WASHINGTON — The top U.S. intelligence official on Monday stood by what he called “clear” assessments of Russian meddling in the 2016 election after President Donald Trump cast doubt on that conclusion following a summit with Russian leader Vladimir Putin.
The statement from Dan Coats, the director of national intelligence, did not directly reference Trump’s comments at a news conference alongside Putin in Helsinki. But it came just two-and-a-half hours after Trump said that while he had “great confidence” in U.S. intelligence, Putin’s denial of election meddling was “extremely strong and powerful.”
Warning lights about cyber threats to U.S. national security are “blinking red” and the digital attempts to undermine America are occurring daily, not just at election time, the nation’s top intelligence official said Friday.
Coats said that the role of the intelligence community is “to provide the best information and fact-based assessments possible for the president and policymakers.”
"We have been clear in our assessments of Russian meddling in the 2016 election and their ongoing, pervasive efforts to undermine our democracy, and we will continue to provide unvarnished and objective intelligence in support of our national security," he said.
Trump has long been at odds with his own intelligence community, largely clashing over a report released by U.S. intelligence officials concluding that Putin ordered "an influence campaign" in 2016 aimed at helping the Trump campaign and harming his Democratic opponent, Hillary Clinton.
Just days before the Helsinki summit, the Justice Department indicted 12 Russian intelligence officers accused of hacking into Democrat email accounts and releasing stolen information during the election.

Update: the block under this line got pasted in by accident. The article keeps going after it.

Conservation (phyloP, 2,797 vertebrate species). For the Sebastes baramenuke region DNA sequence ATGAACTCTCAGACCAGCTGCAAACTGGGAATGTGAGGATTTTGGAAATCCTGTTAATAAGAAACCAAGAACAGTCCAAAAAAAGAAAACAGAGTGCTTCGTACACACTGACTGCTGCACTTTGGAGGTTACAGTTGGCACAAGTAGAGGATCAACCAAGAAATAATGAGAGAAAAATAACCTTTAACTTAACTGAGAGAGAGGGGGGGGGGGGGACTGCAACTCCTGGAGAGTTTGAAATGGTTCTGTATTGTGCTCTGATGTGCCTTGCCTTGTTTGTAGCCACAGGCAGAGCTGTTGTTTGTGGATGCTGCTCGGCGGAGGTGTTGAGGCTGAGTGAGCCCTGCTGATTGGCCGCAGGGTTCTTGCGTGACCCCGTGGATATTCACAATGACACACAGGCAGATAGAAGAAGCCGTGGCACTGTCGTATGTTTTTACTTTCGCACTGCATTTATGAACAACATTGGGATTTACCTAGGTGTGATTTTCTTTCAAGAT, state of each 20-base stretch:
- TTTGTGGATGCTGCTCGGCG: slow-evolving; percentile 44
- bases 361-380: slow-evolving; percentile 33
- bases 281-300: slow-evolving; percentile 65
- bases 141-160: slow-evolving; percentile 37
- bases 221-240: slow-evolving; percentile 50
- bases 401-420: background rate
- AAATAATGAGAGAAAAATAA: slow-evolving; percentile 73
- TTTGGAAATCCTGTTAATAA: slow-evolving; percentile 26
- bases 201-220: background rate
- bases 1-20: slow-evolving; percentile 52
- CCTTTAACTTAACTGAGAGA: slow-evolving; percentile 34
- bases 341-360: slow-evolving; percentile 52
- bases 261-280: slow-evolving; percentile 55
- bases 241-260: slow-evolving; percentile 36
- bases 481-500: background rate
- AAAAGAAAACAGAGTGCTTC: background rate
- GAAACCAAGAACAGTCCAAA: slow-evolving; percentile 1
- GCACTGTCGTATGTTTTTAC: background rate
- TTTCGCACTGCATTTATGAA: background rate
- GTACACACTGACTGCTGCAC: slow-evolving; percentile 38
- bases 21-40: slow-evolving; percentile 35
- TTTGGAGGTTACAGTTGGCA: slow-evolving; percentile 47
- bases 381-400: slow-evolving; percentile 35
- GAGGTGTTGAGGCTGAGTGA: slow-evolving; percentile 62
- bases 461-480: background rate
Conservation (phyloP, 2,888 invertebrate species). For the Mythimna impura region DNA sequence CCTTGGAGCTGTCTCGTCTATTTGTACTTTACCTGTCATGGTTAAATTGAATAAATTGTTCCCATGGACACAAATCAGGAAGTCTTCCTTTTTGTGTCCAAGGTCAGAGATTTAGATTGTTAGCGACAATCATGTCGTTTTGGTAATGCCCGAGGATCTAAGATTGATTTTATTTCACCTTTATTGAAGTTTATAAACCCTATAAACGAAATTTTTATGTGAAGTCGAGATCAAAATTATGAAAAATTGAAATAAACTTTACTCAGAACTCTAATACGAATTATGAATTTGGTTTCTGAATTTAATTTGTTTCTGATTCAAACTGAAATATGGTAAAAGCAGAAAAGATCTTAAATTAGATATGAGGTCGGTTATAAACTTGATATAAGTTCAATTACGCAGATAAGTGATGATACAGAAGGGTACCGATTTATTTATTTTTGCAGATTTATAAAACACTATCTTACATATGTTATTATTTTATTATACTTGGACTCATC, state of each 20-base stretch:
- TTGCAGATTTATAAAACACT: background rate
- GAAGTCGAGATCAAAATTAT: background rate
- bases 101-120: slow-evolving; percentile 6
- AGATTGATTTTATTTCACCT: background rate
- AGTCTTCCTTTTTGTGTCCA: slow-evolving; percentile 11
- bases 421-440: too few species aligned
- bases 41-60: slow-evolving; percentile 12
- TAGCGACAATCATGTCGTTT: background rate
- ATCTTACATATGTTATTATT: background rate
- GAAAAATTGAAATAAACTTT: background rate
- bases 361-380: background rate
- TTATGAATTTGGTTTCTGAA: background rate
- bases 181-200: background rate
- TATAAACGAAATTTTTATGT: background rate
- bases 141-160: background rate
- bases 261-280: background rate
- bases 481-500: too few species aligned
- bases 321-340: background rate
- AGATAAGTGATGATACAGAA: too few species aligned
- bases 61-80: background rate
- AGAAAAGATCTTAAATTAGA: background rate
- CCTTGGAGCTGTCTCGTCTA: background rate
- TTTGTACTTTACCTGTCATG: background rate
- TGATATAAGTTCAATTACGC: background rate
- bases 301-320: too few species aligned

National Intelligence Director Dan Coats said the U.S. is “under attack” in cyberspace and that Russia would step up its election meddling in 2018, spurring lawmakers to vent fears the U.S. is falling behind its adversaries.
Putin on Monday repeated the Russian denial of election interference, calling it "nonsense." Trump himself sounded sympathetic to the Russian position, saying: "I don't see any reason why Russia would interfere in the 2016 election."
Days before the summit, Coats had spoken publicly of his concerns about cyber threats to U.S. national security and singled out Russia as the most aggressive foreign actor in that arena.
"The Department of Homeland Security and the FBI, in coordination with international partners, have detected Russian government actors targeting government and businesses in the energy, nuclear, water, aviation and critical manufacturing sectors," Coats said at the Hudson Institute think tank in Washington on Friday.
He went on to warn that Russia remains capable of launching an interference campaign on 2018 midterm elections similar to what occurred in 2016 "we are just one click on a keyboard away from a similar situation repeating itself," he said.
When asked about Coat’s assessment in an interview with CBS news Saturday, President Trump said “I don’t know if I agree with that.”